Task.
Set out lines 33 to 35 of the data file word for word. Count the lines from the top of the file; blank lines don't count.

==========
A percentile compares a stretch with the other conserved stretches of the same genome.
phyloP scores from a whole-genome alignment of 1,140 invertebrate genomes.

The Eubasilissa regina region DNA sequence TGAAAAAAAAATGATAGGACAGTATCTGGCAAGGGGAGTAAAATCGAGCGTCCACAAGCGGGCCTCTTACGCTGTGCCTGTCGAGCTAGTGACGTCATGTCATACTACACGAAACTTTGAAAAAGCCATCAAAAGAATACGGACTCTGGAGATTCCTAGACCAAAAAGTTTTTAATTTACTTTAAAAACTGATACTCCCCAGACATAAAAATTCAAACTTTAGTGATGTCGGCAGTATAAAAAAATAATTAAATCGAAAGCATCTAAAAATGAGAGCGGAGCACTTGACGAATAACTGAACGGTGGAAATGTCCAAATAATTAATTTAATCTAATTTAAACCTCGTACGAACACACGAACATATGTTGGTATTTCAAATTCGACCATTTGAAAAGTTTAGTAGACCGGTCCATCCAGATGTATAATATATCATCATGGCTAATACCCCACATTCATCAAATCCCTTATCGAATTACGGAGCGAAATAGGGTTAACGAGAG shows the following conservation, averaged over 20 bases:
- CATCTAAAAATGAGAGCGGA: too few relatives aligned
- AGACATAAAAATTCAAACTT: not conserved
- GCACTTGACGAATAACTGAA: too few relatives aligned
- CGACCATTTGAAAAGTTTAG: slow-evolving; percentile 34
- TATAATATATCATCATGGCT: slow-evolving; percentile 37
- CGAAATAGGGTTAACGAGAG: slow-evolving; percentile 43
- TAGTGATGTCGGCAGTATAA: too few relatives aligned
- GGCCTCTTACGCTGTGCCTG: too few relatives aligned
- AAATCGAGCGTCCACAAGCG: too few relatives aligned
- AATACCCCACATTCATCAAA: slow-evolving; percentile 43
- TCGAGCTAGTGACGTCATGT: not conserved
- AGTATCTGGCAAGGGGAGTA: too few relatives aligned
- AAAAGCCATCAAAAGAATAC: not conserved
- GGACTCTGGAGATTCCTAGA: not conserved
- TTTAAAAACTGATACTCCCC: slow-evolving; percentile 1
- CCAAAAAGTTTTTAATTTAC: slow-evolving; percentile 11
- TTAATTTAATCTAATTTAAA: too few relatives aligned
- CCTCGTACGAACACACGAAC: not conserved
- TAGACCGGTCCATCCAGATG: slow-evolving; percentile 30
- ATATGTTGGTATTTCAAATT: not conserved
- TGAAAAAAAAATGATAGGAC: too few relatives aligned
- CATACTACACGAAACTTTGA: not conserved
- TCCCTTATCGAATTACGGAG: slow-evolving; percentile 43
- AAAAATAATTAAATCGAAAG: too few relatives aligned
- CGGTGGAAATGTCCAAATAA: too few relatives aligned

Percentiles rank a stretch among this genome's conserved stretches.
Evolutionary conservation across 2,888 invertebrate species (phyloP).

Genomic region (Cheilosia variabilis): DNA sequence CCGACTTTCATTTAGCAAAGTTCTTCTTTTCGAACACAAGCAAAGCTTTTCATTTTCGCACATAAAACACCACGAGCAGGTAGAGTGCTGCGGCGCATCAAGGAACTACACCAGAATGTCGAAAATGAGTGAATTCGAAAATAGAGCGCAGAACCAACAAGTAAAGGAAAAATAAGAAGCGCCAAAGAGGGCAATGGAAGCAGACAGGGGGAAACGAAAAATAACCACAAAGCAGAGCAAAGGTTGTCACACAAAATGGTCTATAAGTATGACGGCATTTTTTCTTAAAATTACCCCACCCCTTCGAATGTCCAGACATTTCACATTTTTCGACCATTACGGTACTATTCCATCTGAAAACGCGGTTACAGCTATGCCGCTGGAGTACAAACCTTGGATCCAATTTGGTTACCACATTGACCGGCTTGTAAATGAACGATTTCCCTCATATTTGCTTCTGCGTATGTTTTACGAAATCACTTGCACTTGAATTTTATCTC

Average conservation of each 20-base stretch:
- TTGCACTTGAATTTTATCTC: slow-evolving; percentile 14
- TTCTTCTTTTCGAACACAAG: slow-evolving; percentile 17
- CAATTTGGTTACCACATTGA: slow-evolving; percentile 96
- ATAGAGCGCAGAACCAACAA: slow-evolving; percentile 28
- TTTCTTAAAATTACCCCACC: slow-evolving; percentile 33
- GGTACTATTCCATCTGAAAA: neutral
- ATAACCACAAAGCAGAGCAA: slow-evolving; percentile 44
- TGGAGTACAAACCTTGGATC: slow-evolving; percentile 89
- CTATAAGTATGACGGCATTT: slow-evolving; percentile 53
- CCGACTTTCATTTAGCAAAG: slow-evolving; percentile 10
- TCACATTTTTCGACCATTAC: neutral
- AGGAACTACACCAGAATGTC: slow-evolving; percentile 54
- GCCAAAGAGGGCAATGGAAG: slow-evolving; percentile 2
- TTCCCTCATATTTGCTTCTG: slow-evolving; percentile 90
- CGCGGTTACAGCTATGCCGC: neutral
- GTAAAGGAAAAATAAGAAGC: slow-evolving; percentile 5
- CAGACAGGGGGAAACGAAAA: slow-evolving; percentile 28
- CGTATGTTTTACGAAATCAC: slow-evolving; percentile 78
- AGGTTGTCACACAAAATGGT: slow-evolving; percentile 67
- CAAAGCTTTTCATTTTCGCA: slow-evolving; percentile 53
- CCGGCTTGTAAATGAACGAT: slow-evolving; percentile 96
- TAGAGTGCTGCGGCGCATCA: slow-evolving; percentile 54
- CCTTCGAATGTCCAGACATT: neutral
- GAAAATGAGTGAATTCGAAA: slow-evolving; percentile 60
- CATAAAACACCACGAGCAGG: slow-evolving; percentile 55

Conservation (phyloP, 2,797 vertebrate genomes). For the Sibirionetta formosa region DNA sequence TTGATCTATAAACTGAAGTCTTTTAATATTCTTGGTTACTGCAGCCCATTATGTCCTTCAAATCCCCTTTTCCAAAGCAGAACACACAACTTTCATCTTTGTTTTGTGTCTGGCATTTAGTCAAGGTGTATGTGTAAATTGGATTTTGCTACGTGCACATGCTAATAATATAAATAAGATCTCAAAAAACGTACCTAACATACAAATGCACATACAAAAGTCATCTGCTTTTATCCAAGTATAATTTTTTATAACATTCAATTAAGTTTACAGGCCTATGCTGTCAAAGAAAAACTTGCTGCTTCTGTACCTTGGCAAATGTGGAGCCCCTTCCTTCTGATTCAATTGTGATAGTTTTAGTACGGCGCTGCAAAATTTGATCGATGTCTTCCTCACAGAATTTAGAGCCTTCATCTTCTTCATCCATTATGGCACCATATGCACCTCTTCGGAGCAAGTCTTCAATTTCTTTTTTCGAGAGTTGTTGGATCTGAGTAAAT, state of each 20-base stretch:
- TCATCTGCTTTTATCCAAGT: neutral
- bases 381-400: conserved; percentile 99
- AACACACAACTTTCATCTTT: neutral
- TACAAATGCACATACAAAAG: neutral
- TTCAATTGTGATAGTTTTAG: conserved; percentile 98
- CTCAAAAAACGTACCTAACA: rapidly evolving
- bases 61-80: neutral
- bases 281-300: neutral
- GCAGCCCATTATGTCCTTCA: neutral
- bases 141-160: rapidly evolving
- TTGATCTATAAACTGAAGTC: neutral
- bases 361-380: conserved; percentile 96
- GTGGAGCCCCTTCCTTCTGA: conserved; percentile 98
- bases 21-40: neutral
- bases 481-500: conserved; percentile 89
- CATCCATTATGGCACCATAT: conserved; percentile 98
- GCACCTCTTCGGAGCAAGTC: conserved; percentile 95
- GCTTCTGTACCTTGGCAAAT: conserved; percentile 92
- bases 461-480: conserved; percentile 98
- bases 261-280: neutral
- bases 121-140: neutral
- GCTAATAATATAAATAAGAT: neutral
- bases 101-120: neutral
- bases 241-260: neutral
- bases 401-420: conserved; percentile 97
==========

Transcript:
- TTGCACTTGAATTTTATCTC: slow-evolving; percentile 14
- TTCTTCTTTTCGAACACAAG: slow-evolving; percentile 17
- CAATTTGGTTACCACATTGA: slow-evolving; percentile 96